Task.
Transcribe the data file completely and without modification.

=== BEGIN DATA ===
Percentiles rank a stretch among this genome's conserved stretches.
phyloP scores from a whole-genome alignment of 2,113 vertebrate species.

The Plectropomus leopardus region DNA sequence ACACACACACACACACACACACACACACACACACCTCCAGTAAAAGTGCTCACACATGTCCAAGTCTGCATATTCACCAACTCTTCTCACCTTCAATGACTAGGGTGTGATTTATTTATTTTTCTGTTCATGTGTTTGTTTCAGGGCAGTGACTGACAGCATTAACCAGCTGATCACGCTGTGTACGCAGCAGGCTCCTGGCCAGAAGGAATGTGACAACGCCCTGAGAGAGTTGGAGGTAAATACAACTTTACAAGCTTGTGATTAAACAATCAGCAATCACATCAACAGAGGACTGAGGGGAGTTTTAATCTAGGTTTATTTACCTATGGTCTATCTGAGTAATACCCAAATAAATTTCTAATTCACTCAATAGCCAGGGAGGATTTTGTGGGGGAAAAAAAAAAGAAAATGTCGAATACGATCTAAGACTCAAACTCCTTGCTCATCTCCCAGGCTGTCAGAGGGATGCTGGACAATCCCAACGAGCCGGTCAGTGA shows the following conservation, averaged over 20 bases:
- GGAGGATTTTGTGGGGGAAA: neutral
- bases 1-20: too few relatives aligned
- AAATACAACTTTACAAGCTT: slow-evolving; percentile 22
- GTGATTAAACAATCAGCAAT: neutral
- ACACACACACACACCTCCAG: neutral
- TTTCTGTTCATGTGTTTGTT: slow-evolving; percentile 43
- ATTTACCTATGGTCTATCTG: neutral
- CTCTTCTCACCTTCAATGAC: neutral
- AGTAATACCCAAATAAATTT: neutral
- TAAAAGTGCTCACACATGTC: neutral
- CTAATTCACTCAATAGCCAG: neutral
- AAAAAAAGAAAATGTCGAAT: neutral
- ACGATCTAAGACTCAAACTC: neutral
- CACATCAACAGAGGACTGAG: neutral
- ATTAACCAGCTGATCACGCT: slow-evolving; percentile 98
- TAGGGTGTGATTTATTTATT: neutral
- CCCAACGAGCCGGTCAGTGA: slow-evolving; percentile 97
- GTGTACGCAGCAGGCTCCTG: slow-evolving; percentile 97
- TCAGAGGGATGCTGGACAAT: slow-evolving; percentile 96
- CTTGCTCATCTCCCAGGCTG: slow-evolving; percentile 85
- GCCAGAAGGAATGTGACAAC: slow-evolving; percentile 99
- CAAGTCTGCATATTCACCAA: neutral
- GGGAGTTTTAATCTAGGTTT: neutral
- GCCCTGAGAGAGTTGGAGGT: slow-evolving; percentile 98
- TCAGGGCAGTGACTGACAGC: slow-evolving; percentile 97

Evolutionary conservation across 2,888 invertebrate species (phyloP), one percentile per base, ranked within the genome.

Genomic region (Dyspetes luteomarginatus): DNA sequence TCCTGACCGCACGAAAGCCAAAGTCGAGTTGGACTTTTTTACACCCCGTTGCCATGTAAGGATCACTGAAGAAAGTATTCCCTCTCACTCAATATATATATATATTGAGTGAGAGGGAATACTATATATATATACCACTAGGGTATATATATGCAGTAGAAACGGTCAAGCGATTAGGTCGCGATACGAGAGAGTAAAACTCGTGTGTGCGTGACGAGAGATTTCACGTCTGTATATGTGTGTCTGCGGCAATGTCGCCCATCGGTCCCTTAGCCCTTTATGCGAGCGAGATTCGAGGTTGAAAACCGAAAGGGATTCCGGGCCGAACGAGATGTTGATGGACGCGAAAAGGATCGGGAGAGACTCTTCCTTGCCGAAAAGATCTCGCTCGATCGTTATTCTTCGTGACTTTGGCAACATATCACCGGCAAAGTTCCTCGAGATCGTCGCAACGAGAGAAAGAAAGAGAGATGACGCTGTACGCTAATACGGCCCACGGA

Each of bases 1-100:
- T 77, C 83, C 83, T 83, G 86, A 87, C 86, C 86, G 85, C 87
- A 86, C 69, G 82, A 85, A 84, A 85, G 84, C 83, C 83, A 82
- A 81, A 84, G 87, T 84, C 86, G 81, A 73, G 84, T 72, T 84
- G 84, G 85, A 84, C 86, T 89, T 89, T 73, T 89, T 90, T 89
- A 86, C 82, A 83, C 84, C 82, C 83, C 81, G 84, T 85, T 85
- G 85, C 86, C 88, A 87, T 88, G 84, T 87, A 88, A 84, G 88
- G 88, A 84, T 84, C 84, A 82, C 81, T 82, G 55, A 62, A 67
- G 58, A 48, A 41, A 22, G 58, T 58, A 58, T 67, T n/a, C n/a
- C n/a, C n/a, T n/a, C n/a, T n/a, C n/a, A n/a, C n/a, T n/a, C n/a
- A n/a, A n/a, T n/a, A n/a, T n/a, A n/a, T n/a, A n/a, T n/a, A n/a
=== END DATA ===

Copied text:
Percentiles rank a stretch among this genome's conserved stretches.
phyloP scores from a whole-genome alignment of 2,113 vertebrate species.

The Plectropomus leopardus region DNA sequence ACACACACACACACACACACACACACACACACACCTCCAGTAAAAGTGCTCACACATGTCCAAGTCTGCATATTCACCAACTCTTCTCACCTTCAATGACTAGGGTGTGATTTATTTATTTTTCTGTTCATGTGTTTGTTTCAGGGCAGTGACTGACAGCATTAACCAGCTGATCACGCTGTGTACGCAGCAGGCTCCTGGCCAGAAGGAATGTGACAACGCCCTGAGAGAGTTGGAGGTAAATACAACTTTACAAGCTTGTGATTAAACAATCAGCAATCACATCAACAGAGGACTGAGGGGAGTTTTAATCTAGGTTTATTTACCTATGGTCTATCTGAGTAATACCCAAATAAATTTCTAATTCACTCAATAGCCAGGGAGGATTTTGTGGGGGAAAAAAAAAAGAAAATGTCGAATACGATCTAAGACTCAAACTCCTTGCTCATCTCCCAGGCTGTCAGAGGGATGCTGGACAATCCCAACGAGCCGGTCAGTGA shows the following conservation, averaged over 20 bases:
- GGAGGATTTTGTGGGGGAAA: neutral
- bases 1-20: too few relatives aligned
- AAATACAACTTTACAAGCTT: slow-evolving; percentile 22
- GTGATTAAACAATCAGCAAT: neutral
- ACACACACACACACCTCCAG: neutral
- TTTCTGTTCATGTGTTTGTT: slow-evolving; percentile 43
- ATTTACCTATGGTCTATCTG: neutral
- CTCTTCTCACCTTCAATGAC: neutral
- AGTAATACCCAAATAAATTT: neutral
- TAAAAGTGCTCACACATGTC: neutral
- CTAATTCACTCAATAGCCAG: neutral
- AAAAAAAGAAAATGTCGAAT: neutral
- ACGATCTAAGACTCAAACTC: neutral
- CACATCAACAGAGGACTGAG: neutral
- ATTAACCAGCTGATCACGCT: slow-evolving; percentile 98
- TAGGGTGTGATTTATTTATT: neutral
- CCCAACGAGCCGGTCAGTGA: slow-evolving; percentile 97
- GTGTACGCAGCAGGCTCCTG: slow-evolving; percentile 97
- TCAGAGGGATGCTGGACAAT: slow-evolving; percentile 96
- CTTGCTCATCTCCCAGGCTG: slow-evolving; percentile 85
- GCCAGAAGGAATGTGACAAC: slow-evolving; percentile 99
- CAAGTCTGCATATTCACCAA: neutral
- GGGAGTTTTAATCTAGGTTT: neutral
- GCCCTGAGAGAGTTGGAGGT: slow-evolving; percentile 98
- TCAGGGCAGTGACTGACAGC: slow-evolving; percentile 97

Evolutionary conservation across 2,888 invertebrate species (phyloP), one percentile per base, ranked within the genome.

Genomic region (Dyspetes luteomarginatus): DNA sequence TCCTGACCGCACGAAAGCCAAAGTCGAGTTGGACTTTTTTACACCCCGTTGCCATGTAAGGATCACTGAAGAAAGTATTCCCTCTCACTCAATATATATATATATTGAGTGAGAGGGAATACTATATATATATACCACTAGGGTATATATATGCAGTAGAAACGGTCAAGCGATTAGGTCGCGATACGAGAGAGTAAAACTCGTGTGTGCGTGACGAGAGATTTCACGTCTGTATATGTGTGTCTGCGGCAATGTCGCCCATCGGTCCCTTAGCCCTTTATGCGAGCGAGATTCGAGGTTGAAAACCGAAAGGGATTCCGGGCCGAACGAGATGTTGATGGACGCGAAAAGGATCGGGAGAGACTCTTCCTTGCCGAAAAGATCTCGCTCGATCGTTATTCTTCGTGACTTTGGCAACATATCACCGGCAAAGTTCCTCGAGATCGTCGCAACGAGAGAAAGAAAGAGAGATGACGCTGTACGCTAATACGGCCCACGGA

Each of bases 1-100:
- T 77, C 83, C 83, T 83, G 86, A 87, C 86, C 86, G 85, C 87
- A 86, C 69, G 82, A 85, A 84, A 85, G 84, C 83, C 83, A 82
- A 81, A 84, G 87, T 84, C 86, G 81, A 73, G 84, T 72, T 84
- G 84, G 85, A 84, C 86, T 89, T 89, T 73, T 89, T 90, T 89
- A 86, C 82, A 83, C 84, C 82, C 83, C 81, G 84, T 85, T 85
- G 85, C 86, C 88, A 87, T 88, G 84, T 87, A 88, A 84, G 88
- G 88, A 84, T 84, C 84, A 82, C 81, T 82, G 55, A 62, A 67
- G 58, A 48, A 41, A 22, G 58, T 58, A 58, T 67, T n/a, C n/a
- C n/a, C n/a, T n/a, C n/a, T n/a, C n/a, A n/a, C n/a, T n/a, C n/a
- A n/a, A n/a, T n/a, A n/a, T n/a, A n/a, T n/a, A n/a, T n/a, A n/a